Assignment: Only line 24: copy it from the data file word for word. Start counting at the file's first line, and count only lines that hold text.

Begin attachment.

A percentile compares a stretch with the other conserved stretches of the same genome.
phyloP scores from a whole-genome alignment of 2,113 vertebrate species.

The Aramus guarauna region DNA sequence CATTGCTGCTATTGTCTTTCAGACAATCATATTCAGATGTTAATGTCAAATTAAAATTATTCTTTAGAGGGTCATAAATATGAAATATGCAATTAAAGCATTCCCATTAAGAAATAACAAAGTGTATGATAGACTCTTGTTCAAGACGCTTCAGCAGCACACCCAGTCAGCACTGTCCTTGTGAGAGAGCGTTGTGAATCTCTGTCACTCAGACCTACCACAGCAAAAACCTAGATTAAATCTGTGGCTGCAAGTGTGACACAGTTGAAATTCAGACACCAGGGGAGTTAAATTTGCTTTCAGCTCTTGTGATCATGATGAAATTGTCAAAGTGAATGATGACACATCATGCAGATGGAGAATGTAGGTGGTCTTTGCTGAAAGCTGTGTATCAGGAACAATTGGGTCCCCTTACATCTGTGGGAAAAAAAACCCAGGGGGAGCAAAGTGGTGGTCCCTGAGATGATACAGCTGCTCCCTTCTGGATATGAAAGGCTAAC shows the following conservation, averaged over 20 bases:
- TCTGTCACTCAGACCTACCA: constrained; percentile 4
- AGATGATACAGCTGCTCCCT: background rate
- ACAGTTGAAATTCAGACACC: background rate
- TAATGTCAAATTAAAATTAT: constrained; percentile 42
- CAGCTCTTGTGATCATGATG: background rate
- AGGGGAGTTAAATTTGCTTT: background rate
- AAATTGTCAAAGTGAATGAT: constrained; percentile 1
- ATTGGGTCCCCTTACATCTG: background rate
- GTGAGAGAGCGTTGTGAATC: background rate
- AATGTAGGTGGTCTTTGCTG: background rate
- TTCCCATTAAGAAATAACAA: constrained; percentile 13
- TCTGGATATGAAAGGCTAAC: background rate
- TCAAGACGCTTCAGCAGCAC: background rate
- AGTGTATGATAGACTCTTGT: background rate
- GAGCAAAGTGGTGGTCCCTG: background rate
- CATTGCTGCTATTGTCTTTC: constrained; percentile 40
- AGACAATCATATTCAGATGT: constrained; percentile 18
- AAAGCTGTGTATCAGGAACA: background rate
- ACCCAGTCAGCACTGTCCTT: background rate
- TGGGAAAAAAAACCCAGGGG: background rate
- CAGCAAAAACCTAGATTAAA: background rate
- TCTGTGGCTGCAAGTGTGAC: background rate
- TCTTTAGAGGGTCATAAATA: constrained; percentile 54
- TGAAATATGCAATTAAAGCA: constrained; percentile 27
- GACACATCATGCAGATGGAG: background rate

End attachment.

- CAGCAAAAACCTAGATTAAA: background rate